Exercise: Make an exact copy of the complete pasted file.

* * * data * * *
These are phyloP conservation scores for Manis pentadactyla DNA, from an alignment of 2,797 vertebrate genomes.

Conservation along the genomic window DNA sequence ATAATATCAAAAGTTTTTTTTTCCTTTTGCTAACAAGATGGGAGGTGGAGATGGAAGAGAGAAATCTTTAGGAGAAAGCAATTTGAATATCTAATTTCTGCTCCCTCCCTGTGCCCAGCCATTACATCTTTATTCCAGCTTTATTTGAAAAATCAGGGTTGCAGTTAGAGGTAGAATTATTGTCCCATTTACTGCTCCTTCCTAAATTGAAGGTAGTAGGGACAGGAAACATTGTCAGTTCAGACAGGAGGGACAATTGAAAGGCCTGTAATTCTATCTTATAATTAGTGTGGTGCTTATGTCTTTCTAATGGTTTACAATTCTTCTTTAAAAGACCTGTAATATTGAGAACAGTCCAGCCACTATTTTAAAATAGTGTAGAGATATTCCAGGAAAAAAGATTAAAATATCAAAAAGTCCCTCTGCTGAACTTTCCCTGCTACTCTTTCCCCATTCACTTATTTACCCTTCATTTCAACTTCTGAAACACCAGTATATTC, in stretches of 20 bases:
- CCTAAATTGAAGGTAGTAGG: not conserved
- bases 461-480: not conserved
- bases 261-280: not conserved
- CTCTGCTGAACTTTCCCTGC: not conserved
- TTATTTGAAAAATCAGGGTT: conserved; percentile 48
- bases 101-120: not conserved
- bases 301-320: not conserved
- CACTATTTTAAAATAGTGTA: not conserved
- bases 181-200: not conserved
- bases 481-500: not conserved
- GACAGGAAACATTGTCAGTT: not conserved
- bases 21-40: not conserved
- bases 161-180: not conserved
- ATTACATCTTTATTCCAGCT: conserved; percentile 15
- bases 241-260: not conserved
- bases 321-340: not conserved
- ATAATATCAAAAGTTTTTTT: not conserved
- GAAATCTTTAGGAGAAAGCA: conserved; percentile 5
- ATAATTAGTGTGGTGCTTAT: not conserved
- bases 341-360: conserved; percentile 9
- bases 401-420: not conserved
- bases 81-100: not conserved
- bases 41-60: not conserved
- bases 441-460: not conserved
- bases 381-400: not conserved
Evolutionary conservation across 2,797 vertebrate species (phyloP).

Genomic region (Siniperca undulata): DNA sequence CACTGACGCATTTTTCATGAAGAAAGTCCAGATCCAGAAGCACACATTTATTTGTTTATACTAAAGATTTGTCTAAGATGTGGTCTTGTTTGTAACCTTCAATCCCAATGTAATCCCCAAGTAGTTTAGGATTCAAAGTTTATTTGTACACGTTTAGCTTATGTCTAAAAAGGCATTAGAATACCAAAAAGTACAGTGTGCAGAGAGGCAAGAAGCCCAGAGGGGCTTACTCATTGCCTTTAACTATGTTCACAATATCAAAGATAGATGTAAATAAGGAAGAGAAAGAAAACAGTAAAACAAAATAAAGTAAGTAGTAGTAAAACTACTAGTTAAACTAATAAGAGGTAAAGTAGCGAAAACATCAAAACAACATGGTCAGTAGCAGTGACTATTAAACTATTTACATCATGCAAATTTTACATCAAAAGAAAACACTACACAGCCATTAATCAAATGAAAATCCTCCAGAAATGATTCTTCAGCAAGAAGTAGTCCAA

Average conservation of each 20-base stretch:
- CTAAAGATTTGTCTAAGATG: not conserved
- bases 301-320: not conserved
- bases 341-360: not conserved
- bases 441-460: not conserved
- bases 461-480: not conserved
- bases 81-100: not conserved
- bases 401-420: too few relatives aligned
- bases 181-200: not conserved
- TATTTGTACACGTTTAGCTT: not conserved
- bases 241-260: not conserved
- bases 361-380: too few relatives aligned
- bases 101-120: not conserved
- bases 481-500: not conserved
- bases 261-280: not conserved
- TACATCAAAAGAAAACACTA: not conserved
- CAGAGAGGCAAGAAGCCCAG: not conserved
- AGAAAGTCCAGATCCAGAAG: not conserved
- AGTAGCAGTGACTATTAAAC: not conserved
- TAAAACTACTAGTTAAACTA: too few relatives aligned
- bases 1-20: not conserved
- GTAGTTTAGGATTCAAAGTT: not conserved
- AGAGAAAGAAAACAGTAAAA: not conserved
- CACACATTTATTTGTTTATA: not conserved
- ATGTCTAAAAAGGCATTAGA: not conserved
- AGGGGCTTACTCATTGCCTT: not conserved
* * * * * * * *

These are phyloP conservation scores for Manis pentadactyla DNA, from an alignment of 2,797 vertebrate genomes.

Conservation along the genomic window DNA sequence ATAATATCAAAAGTTTTTTTTTCCTTTTGCTAACAAGATGGGAGGTGGAGATGGAAGAGAGAAATCTTTAGGAGAAAGCAATTTGAATATCTAATTTCTGCTCCCTCCCTGTGCCCAGCCATTACATCTTTATTCCAGCTTTATTTGAAAAATCAGGGTTGCAGTTAGAGGTAGAATTATTGTCCCATTTACTGCTCCTTCCTAAATTGAAGGTAGTAGGGACAGGAAACATTGTCAGTTCAGACAGGAGGGACAATTGAAAGGCCTGTAATTCTATCTTATAATTAGTGTGGTGCTTATGTCTTTCTAATGGTTTACAATTCTTCTTTAAAAGACCTGTAATATTGAGAACAGTCCAGCCACTATTTTAAAATAGTGTAGAGATATTCCAGGAAAAAAGATTAAAATATCAAAAAGTCCCTCTGCTGAACTTTCCCTGCTACTCTTTCCCCATTCACTTATTTACCCTTCATTTCAACTTCTGAAACACCAGTATATTC, in stretches of 20 bases:
- CCTAAATTGAAGGTAGTAGG: not conserved
- bases 461-480: not conserved
- bases 261-280: not conserved
- CTCTGCTGAACTTTCCCTGC: not conserved
- TTATTTGAAAAATCAGGGTT: conserved; percentile 48
- bases 101-120: not conserved
- bases 301-320: not conserved
- CACTATTTTAAAATAGTGTA: not conserved
- bases 181-200: not conserved
- bases 481-500: not conserved
- GACAGGAAACATTGTCAGTT: not conserved
- bases 21-40: not conserved
- bases 161-180: not conserved
- ATTACATCTTTATTCCAGCT: conserved; percentile 15
- bases 241-260: not conserved
- bases 321-340: not conserved
- ATAATATCAAAAGTTTTTTT: not conserved
- GAAATCTTTAGGAGAAAGCA: conserved; percentile 5
- ATAATTAGTGTGGTGCTTAT: not conserved
- bases 341-360: conserved; percentile 9
- bases 401-420: not conserved
- bases 81-100: not conserved
- bases 41-60: not conserved
- bases 441-460: not conserved
- bases 381-400: not conserved
Evolutionary conservation across 2,797 vertebrate species (phyloP).

Genomic region (Siniperca undulata): DNA sequence CACTGACGCATTTTTCATGAAGAAAGTCCAGATCCAGAAGCACACATTTATTTGTTTATACTAAAGATTTGTCTAAGATGTGGTCTTGTTTGTAACCTTCAATCCCAATGTAATCCCCAAGTAGTTTAGGATTCAAAGTTTATTTGTACACGTTTAGCTTATGTCTAAAAAGGCATTAGAATACCAAAAAGTACAGTGTGCAGAGAGGCAAGAAGCCCAGAGGGGCTTACTCATTGCCTTTAACTATGTTCACAATATCAAAGATAGATGTAAATAAGGAAGAGAAAGAAAACAGTAAAACAAAATAAAGTAAGTAGTAGTAAAACTACTAGTTAAACTAATAAGAGGTAAAGTAGCGAAAACATCAAAACAACATGGTCAGTAGCAGTGACTATTAAACTATTTACATCATGCAAATTTTACATCAAAAGAAAACACTACACAGCCATTAATCAAATGAAAATCCTCCAGAAATGATTCTTCAGCAAGAAGTAGTCCAA

Average conservation of each 20-base stretch:
- CTAAAGATTTGTCTAAGATG: not conserved
- bases 301-320: not conserved
- bases 341-360: not conserved
- bases 441-460: not conserved
- bases 461-480: not conserved
- bases 81-100: not conserved
- bases 401-420: too few relatives aligned
- bases 181-200: not conserved
- TATTTGTACACGTTTAGCTT: not conserved
- bases 241-260: not conserved
- bases 361-380: too few relatives aligned
- bases 101-120: not conserved
- bases 481-500: not conserved
- bases 261-280: not conserved
- TACATCAAAAGAAAACACTA: not conserved
- CAGAGAGGCAAGAAGCCCAG: not conserved
- AGAAAGTCCAGATCCAGAAG: not conserved
- AGTAGCAGTGACTATTAAAC: not conserved
- TAAAACTACTAGTTAAACTA: too few relatives aligned
- bases 1-20: not conserved
- GTAGTTTAGGATTCAAAGTT: not conserved
- AGAGAAAGAAAACAGTAAAA: not conserved
- CACACATTTATTTGTTTATA: not conserved
- ATGTCTAAAAAGGCATTAGA: not conserved
- AGGGGCTTACTCATTGCCTT: not conserved